- Views & Opinions
Robert Mondavi almost singlehandedly changed the nature and direction of the California wine industry.
Already a second-generation winemaker when he emerged on the scene in the late 1960s, Mondavi was an early champion of naming wines after the varietal grapes of which they were made. His technical innovations and marketing strategies revolutionized the wine industry, and The Robert Mondavi Institute for Wine and Food Science at the University of California-Davis, established in 2008, was named in his honor.
Fortunately, the grape doesn’t fall far from the vine. The Michael Mondavi Family Estate owned by Robert Mondavi’s son Michael, his daughter-in-law Isabel and grandchildren Rob Jr. and Dina, carries on the legacy of producing extraordinary wines in the Napa Valley.
Cabernet Sauvignon, Sauvignon Blanc and Chardonnay form the foundation of the family enterprise. The winemaking operation, headed by Rob Jr., pushes the envelope, producing the best possible wines from the grapes the family grows. The outcome has been extremely fruitful.
Rob Mondavi Jr.: My forefathers taught me that all great winemakers, first and foremost, have respect for their soil, site and terroir. Therefore, our family farming philosophy is organic and sustainable.
Our vineyards are located within the eastern mountains of Napa Valley. In recent years, we have been working to go beyond organic to look at the overall health of the vineyards and land. We are using organic composts and organic compost teas to replenish soils and to keep the soils healthy for today and the future.
Our crown jewel is the Atlas Peak vineyard, covering only 15 acres of rocky, volcanic soil at an elevation of up to 1,350 feet. The yields from mountain vineyards are sparse, yet rich with flavor, and they form the backbone of our M and Animo Cabernet Sauvignons.
The Oso vineyard, located further north near Howell Mountain, comprises 100 acres and is planted with classic Bordeaux varieties. Cabernet Sauvignon comprises the vast majority of the planted acres and Emblem Cabernet Sauvignon hails from this vineyard.
Dina Mondavi: Vines that are grown on hills or at higher elevations have better drainage, receive more direct and concentrated sunlight and experience wider temperature shifts. This means that we get fewer berries, but they are more flavorful.
Rob: It is true that yields are less prolific, yet the intensity of the grape is amazing. Margins, cultivation and everything else associated with mountain farming is a bit more difficult, yet the effort pays great dividends in the style and quality of the wines.
Rob: What I like about the organic path is that vines and terroir find balance with one another, harmony among vintner and what the land can offer.
Dina: Farming as organically as possible is very important to us because we care about our health. We walk our vineyards year around, we drink the wines from our vineyards year around. Plus, most of us live amongst the vineyards and our drinking water wells are on vineyard property. Farming organically is not important only for us, but also affects everyone who comes to our vineyard for a visit or to work.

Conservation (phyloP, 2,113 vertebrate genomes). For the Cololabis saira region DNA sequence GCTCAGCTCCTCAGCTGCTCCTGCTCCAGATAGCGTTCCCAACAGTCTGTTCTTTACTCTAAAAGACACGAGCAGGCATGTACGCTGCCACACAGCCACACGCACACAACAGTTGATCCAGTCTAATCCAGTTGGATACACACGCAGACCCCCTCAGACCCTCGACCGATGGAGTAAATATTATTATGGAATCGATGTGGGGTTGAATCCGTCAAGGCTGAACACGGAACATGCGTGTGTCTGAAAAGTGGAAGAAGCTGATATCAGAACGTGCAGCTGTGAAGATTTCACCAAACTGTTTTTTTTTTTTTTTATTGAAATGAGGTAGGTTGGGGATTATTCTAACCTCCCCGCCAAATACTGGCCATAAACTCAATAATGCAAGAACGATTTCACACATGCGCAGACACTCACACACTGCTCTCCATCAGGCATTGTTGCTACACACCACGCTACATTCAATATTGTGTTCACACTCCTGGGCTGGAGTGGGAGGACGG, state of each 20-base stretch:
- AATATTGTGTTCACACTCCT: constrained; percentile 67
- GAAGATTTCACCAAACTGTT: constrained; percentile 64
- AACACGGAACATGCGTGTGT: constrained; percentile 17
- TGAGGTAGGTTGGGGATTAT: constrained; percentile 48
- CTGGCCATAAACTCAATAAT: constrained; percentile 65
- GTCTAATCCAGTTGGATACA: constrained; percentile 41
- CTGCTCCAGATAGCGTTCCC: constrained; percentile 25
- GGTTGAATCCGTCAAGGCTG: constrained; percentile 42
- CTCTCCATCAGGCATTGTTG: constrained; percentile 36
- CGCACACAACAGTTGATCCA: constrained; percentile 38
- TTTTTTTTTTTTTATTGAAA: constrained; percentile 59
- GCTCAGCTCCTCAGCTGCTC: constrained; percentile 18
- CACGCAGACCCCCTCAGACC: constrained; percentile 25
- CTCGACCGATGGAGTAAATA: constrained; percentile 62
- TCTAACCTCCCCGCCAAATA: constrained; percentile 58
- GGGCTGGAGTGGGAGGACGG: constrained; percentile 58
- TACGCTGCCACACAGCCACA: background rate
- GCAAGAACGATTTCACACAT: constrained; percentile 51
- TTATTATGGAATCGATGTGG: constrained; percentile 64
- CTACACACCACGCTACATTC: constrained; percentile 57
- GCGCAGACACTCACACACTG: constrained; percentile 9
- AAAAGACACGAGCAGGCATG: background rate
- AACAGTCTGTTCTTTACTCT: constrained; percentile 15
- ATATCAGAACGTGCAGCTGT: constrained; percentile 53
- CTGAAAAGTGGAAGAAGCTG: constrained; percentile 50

My great-grandfather Cesare Mondavi told my father that we have to care for this land, and to leave it in better shape than we receive it for future generations. That lesson still guides us today.
Michael Mondavi: I believe that wine is meant to complement food, not overpower it. As food styles and trends change, wine has to change with it. In the 1950s and ’60s, there were a lot of heavy sauces put on foods in the better restaurants. The wines of that era had to be bigger, fuller-bodied wines to cut through those sauces.
Today we have fresher foods, lighter foods. The wines today have to have better balance and elegance with complex flavors. We have learned that the soil and climate have a lot to do with the ultimate character of the grape and, therefore, the wine.
In 1966, we were the first winery to extensively use French oak barrels for aging both the white and red wines. From that point, over the next 20 years, the use of oak increased to the point where there was too much oak in the wine and overpowered the character of the grape. We have learned to use oak as a fine chef would use herbs or spices to complement an excellent piece of fish or meat.
Rob: My grandfather taught me to “never let making good wine get in the way of making great wine,” and to that end, I push myself and my team to fine tune and look for new solutions to create great wine.
It is much easier to be satisfied with something that is good than to take it to the level of greatness. It’s about the extra effort and attention to detail and looking for new opportunities to succeed beyond what you think is possible.